Archives for February 2011

Mortgage Loan Originator Compensation Changing on April Fools

I’m going to start this post by saying I can bet certain people are going to chime in that this needed to happen and LO’s will still thrive and do fine…and I can also bet that those who will sing that song have not recently been a mortgage originator.  They may be exposed to mortgage originators from being employed in the real estate industry, but in my opinion, they are “arm-chair quarterbacks” at best.  Enough said…on to my post.

Effective April 1, 2011 rules regarding how mortgage originators (anyone who takes a residential loan application) may be compensated will be implemented.  Currently most mortgage loan originators (MLO) are paid by the consumer (points), by the wholesale lender (rebate pricing) or a combination of both.  MLOs may also be paid a salary and receive additional compensation based on volume (many banks pay this way).  These rules are created by the Fed through modifications to Reg Z.  Even though the rule goes into effect on April 1, 2011; lenders will probably enact deadlines in advance (sometime in March).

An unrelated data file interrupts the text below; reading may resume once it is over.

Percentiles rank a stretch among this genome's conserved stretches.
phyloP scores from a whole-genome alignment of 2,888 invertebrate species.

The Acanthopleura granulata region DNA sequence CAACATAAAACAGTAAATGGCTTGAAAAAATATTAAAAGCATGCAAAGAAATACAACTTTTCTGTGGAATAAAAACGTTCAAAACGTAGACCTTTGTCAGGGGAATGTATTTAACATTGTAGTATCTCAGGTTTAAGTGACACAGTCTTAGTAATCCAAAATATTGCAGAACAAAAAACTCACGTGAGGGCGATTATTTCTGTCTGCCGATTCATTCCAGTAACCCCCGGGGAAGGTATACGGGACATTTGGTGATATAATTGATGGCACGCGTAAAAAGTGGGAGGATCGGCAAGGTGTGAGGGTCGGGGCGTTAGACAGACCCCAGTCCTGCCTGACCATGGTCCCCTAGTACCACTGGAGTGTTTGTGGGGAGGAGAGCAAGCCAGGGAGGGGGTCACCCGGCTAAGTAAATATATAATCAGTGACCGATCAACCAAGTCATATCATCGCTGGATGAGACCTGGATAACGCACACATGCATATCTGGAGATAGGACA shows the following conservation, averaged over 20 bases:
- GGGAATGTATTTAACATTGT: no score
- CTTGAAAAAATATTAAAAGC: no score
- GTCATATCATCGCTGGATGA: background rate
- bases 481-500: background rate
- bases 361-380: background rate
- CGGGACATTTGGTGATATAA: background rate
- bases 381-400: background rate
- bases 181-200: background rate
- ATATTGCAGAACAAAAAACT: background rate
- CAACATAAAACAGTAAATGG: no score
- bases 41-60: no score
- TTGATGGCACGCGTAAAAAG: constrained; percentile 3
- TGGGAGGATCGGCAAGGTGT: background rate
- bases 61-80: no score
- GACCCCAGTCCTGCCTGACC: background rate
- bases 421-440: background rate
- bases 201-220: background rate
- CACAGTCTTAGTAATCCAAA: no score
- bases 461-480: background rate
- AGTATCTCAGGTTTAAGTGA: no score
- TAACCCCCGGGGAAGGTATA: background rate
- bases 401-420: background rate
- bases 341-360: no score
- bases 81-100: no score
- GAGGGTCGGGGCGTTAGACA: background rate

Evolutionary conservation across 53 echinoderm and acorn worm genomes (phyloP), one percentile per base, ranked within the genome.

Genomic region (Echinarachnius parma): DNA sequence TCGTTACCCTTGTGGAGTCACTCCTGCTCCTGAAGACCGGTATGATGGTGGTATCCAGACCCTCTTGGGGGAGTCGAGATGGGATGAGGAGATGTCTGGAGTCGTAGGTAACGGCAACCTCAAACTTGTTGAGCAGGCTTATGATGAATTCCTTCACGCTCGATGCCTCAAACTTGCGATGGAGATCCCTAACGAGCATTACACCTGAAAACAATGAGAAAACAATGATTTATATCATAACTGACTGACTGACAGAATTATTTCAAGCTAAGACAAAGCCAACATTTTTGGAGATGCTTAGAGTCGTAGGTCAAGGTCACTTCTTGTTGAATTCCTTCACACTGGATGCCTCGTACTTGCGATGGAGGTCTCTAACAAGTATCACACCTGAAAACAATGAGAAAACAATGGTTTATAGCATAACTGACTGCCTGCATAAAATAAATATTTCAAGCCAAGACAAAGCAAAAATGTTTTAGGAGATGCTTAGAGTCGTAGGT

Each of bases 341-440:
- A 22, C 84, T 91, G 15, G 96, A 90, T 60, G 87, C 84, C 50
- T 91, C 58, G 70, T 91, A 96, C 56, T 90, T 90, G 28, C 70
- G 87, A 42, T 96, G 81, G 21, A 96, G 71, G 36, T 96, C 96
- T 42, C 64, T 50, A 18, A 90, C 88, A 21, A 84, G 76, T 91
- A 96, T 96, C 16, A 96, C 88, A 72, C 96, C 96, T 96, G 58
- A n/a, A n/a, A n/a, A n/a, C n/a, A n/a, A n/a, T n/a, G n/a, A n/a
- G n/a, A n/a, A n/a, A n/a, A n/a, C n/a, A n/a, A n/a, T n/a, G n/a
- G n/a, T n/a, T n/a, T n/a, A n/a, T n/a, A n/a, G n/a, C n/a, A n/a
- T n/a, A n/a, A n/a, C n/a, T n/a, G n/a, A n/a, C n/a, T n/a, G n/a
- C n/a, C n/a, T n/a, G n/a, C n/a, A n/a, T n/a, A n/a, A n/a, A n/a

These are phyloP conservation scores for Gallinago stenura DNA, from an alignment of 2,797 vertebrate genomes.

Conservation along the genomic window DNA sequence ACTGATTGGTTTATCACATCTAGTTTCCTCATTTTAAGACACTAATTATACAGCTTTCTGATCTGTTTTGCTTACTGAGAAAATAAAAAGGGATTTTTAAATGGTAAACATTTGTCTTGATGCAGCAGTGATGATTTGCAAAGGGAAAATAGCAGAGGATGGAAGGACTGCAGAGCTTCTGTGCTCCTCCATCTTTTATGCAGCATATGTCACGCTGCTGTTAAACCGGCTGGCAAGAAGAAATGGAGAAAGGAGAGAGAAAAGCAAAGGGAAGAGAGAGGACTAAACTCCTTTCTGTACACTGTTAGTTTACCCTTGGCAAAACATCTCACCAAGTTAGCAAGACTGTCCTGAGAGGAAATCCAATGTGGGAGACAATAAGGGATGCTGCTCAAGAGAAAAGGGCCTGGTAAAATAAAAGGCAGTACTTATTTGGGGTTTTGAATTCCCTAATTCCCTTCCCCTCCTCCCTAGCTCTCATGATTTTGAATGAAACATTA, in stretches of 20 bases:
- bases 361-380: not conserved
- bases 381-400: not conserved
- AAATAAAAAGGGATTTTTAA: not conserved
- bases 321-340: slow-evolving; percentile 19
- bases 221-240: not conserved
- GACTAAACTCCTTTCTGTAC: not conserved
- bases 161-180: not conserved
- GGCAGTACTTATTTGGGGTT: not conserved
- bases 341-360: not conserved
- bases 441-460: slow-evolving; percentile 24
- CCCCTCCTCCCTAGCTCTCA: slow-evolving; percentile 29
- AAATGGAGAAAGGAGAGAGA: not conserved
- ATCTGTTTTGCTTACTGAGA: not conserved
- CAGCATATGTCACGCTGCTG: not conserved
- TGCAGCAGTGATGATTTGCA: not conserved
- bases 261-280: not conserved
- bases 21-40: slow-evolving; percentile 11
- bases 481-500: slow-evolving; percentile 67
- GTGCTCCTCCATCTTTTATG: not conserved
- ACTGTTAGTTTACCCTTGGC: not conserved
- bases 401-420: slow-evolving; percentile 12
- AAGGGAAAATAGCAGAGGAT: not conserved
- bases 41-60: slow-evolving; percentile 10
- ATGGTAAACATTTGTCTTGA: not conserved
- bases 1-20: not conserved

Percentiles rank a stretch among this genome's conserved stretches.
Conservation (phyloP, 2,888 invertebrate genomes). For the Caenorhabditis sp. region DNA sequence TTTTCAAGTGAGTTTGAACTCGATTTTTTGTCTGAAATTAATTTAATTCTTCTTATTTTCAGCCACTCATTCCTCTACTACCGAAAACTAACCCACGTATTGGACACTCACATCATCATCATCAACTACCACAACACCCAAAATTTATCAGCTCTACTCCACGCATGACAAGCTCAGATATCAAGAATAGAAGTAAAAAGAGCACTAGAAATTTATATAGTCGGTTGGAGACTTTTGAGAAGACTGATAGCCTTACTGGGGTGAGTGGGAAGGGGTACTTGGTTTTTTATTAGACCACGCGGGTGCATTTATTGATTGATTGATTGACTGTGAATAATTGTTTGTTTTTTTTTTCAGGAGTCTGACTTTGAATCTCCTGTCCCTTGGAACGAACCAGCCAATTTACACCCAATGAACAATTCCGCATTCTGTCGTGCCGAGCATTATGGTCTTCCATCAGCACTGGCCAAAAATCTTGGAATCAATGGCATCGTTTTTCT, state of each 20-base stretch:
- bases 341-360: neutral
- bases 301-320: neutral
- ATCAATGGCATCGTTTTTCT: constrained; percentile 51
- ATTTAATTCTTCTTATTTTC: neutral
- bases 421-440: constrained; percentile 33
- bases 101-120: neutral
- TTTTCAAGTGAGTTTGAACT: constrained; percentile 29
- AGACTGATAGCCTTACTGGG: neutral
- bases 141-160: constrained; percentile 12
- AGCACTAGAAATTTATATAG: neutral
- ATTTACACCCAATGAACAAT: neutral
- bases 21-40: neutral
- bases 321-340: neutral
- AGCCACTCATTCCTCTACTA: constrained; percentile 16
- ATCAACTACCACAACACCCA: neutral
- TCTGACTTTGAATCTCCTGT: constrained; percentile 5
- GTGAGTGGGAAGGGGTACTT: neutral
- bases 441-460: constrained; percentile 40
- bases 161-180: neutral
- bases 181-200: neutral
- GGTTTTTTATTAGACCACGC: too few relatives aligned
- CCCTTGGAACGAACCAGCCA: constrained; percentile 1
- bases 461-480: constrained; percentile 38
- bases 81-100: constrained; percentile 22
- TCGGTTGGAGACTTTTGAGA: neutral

It’s no surprise to me that there are two different sets of rules based on if the mortgage loan originator is employed by a bank or true corresponent lender (like Mortgage Master Service Corporation) verses a mortgage broker.  MLO’s who are employed by a bank or true correspondent are not paid directly by the consumer, they are paid by their employer (also referred to as the “creditor”).  Mortgage Brokers are once again kicked in the teeth with the changes to Reg Z.  I do wish we all had the same set of rules (including all being licensed) as consumers should not have to determine the type of originator and varying set of the regulations that apply.